Last season on The Walking Dead
, our characters did a lot of time thinking and waiting. Then, as the season wound down, the action ramped up, delivering deaths that no one saw coming and culminating in the burning of Hershel's precious barn as walkers swarmed the farm. And as Robert Kirkman told an excited crowd,"I think everyone would agree that after we ended the second season, backing off in any way would be a mistake."And he means it. "It's absolutely nonstop. All these guys are running around hacking zombies up and we're really coming back in a big way," he added minutes after the theater was treated to the first few minutes of Season 3, which saw the entire group slashing zombies (even the new and improved Carl).
In fact, the opening scene, in which no words were spoken as the group found a new home base and then immediately lost it to a herd of walkers, the killing is immediate and ruthless. And it only gets worse better. "There are more zombie kills in this episode than in the whole of Season 1," says Andrew Lincoln (Rick).
But with a panel of Lincoln, Kirkman, Executive Producer Gale Ann Hurd, Danai Gurira (Michonne), Chandler Riggs (Carl), Norman Reedus (Daryl), David Morissey (the Governor), Michael Rooker (Merle) and host like Nerdist and The Talking Dead's
Chris Hardwick, the panel was an hour of dramatic and comedic gems. What's happening to Rick this season?
"We found out what Rick's breaking point is this season," says Lincoln. But his changes weren't unjustified. "If you dont change you die ... I'm going to the dark side this season ... I go crazy, and I'm still kind of there," he adds.
Of course, there's that whole Shane issue to deal with. "It's a terrible loss when you lose great friends, I stabbed him the chest and my sons shoots him in the head ... but it's about honoring thestory and keeping that true and real," says Lincoln. So, where is Carl, anyway?
This season, we jump forward in time (Lori's pregnant belly tells us that) and "meet this group of people and they have evolved beyond all recognition, especially this guy here," says Lincoln as he points a Riggs. "Chandler Riggs is killing it, killing it this season."
And Riggs agrees. Carl has improved this season. "It's really cool for me to play more of a dark character. It's like playing two different characters from Season 2 to Season 3," says the ridiculously-articulate-for-a-13-year-old actor. And he's got the support of the cast, so go ahead and put away your "Where's Carl?" t-shirts (which he playful called out one Con-goer for wearing). "When someone asks 'where's Carl?' this time we can say, 'He's in the house. Killing zombies,'" says Hurd.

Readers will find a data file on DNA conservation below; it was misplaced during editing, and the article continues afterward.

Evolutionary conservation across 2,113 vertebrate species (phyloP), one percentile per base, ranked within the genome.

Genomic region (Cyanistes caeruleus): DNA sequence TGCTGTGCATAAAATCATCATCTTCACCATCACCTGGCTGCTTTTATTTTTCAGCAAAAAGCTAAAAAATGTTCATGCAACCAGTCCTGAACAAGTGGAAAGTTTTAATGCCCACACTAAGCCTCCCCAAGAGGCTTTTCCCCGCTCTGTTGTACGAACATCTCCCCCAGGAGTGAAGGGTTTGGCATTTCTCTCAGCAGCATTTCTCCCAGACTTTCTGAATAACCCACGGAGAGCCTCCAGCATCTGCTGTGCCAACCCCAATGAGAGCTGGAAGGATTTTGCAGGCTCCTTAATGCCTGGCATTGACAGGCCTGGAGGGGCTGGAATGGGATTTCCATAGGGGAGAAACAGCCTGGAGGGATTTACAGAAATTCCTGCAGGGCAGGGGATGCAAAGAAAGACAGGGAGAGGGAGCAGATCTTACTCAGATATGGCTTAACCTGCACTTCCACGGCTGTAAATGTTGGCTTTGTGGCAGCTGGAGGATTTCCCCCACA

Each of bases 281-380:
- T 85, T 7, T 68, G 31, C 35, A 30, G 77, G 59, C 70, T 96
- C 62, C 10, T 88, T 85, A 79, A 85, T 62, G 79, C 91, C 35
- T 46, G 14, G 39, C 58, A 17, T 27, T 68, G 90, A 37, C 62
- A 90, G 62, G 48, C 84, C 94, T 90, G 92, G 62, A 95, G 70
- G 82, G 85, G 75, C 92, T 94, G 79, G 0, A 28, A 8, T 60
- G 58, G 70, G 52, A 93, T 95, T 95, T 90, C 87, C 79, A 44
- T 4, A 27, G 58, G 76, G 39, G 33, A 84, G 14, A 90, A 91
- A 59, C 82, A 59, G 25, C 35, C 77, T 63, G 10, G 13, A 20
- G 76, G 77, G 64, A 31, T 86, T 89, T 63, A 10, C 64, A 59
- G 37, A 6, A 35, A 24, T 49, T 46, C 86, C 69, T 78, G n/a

And if all that wasn't enough, Riggs certainly had the most ardent fans at the panel (even moreso than the woman who called Lincoln offstage to look at her leg tattoo... of his face). Three young girls came up to ask the young actor questions, one of which was one tinged with concern about his romantic potential on the show now that Carl's best friend Sophia is gone. Riggs upped the ante (and likely the crush-level of his young fans) when he teased, "Beth is 17 and Carl is 13. So we might see some of that." And then there's Daryl, and his apparently intoxicating eyes.
Reedus' "lovely eyes" were a frequent topic of conversation during the panel, but Reedus was ther to talk about the fan favorite now that his brother Merle is back. "He would do anything to help keep these people alive, but he's been away from the enforcement of his big brother and they're both always looking for eachother and they love eachother ... but this is his new family and he'd do anything to keep them alive," says Reedus, adding that this season, the "good Daryl" will certainly come into question.
But what about Mr. Lovely Eyes' love life? Reedus says not so much. "Daryl has no game. If there's going to be a kiss someone's going to have come at him ... If it's before it's ready, he's just going to cry ... I just cant see him cuddling," says Reedus. And of course, we've got a few new folks
The panel also introduced us to Gurira and Morissey, who play new characters Michonne and the Governor. They're arguably two of the most anticipated characters to appear on the series so far. And Michonne is working this world in a way we didn't think was possible.
"It's been intense, brutal joy ... she is a thriver ... she's an intense chick," laughs Gurira. "That's so masterful on her part ... she figures out that zombies are the lesser human form ... and she figures out how to use them to her advantage," she adds. (In case you forgot, she totes around two armless, jawless walkers on chains as pets "that I don't have to pet or feed."
As for the Governor, if you ask Morissey, he's not half bad. While Reedus whispered "He's evil" into his mic, Morissey did his best to explain the Governor's motivations. "Woodbury is a great place if you abide by the rules. It's a secure place in a very insecure world," he says of the Governor's walker-less haven. "He's a leader that some people might recognize. He's a good guy. I love him. He's great," Morissey laughs. But if you're looking for a replica of the characterfrom the books, stop. "With all these characters, when you equate them to the comic book there's a sense that you're waiting for these scenes ... but we're trying to get away from that," he says. And to be fair, that's what Kirkman has been saying for the past two seasons, so it's about time we get used to it.